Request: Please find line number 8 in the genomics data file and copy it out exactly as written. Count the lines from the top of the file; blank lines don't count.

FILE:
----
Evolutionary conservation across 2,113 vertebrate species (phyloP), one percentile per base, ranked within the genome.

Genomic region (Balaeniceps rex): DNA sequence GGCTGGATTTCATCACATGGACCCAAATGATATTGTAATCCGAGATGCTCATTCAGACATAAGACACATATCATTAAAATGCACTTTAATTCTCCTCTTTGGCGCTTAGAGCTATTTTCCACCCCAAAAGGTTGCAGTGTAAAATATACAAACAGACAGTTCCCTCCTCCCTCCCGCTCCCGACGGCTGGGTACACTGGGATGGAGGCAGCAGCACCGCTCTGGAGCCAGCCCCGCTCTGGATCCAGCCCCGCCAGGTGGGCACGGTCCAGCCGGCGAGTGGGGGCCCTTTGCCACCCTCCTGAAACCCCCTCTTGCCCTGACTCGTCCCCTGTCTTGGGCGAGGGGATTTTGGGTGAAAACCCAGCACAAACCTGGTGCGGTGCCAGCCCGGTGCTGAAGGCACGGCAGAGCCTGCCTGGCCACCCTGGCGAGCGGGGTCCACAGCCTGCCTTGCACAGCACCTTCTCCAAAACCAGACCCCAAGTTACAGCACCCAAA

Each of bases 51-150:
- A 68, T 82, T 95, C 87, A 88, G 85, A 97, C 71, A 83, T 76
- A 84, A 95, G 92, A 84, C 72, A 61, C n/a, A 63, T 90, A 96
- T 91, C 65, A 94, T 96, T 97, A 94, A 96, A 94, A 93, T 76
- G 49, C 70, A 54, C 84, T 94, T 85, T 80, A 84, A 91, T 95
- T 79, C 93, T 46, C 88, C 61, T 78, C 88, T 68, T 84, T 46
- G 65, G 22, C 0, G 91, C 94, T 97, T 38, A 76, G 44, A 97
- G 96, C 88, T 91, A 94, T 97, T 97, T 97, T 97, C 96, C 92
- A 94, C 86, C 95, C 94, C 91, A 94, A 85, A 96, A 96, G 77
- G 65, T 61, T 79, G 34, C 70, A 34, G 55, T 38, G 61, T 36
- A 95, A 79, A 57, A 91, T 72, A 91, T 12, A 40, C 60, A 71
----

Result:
- T 79, C 93, T 46, C 88, C 61, T 78, C 88, T 68, T 84, T 46